ADHD & OCD
The diagnosis of ADHD has been seen by many leading experts as having Big Business implications in recent years. ADHD can lend itself to a sense of being easily bored, restless, daydreaming, distractible, and having difficulties concentrating, but there are also strengths, such as creativity and innovation. OCD by contrast is more a sign of having an obsessive-compulsive personality, which has a more extreme form of focus and intensity.
In cases where one suffered teasing as a child, and also possibly a single-minded focus on academic work and mastery, ADHD may have reinforced the tendencies. As many people are already aware, ADHD has been described as a combination of inattention, impulsivity, and hyperactivity. However, more severe cases of ADHD can even be diagnosed with symptoms of obsessive-compulsiveness. Though just a fraction of people with ADHD have OCD, a significant number of them do have symptoms of obsessively checking, counting, and cleaning.
What is ADHD?
ADHD is one of the most common neurodevelopmental disorders of childhood. It is usually first diagnosed in childhood and often lasts into adulthood. Children with ADHD may have trouble paying attention, controlling impulsive behaviors (may act without thinking about what the result will be), or be overly active. (Source: www.cdc.gov)
What is OCD?
Obsessive-compulsive disorder (OCD) is a mental health disorder that affects people of all ages and walks of life and occurs when a person gets caught in a cycle of obsessions and compulsions. Obsessions are unwanted, intrusive thoughts, images, or urges that trigger intensely distressing feelings. Compulsions are behaviors an individual engages in to attempt to get rid of the obsessions and/or decrease his or her distress. (Source: iocdf.org)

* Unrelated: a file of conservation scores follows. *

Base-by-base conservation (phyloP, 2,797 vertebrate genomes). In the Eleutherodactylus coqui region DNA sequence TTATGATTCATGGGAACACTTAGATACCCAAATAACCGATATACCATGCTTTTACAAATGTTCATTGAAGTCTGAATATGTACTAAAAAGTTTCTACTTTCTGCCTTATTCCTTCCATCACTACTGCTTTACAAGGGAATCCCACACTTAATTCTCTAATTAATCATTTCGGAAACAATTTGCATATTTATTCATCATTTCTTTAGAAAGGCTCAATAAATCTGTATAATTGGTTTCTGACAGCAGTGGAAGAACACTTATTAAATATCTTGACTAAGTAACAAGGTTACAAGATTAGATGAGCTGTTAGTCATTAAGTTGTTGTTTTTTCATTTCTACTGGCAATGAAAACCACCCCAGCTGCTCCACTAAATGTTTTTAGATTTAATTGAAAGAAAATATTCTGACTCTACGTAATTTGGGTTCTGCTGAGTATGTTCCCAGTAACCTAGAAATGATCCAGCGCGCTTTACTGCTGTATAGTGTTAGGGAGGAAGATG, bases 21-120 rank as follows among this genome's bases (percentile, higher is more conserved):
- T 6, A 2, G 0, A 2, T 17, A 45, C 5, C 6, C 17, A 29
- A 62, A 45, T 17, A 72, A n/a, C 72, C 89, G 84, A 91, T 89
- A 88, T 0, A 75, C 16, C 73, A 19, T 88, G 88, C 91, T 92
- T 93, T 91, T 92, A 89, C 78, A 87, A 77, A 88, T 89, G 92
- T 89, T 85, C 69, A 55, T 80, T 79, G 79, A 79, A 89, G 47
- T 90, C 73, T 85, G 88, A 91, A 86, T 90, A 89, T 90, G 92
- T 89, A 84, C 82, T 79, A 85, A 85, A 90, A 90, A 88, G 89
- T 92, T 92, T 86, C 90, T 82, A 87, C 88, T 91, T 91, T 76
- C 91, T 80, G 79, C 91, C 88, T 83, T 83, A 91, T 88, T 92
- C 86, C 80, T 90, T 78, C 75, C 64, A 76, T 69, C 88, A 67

The difference between ADHD & OCD
The differences between OCD and ADHD, in general, surpass their similar qualities. OCD is an anxiety (or distress) illness that causes a lot of negative mental stimuli, making the person suffering from it feel stuck inside their own internal obsessions. ADHD, on the other hand, is characterized by difficulties focusing and managing one's desires to react externally, which can lead to significant interpersonal conflict. Finally, the compulsions associated with OCD appear to be more repetitive than the seemingly random impulsive conduct displayed by people with ADHD.
Despite their differences, OCD and ADHD do have some things in common. For starters, the aberrant brain activity of the frontostriatal system, a high-order system responsible for motor, cognitive, and behavioral activity has been connected to both illnesses. However, the type of abnormal activity is completely different: people with OCD have substantially greater levels of activity in this system, whereas people with ADHD have significantly lower levels.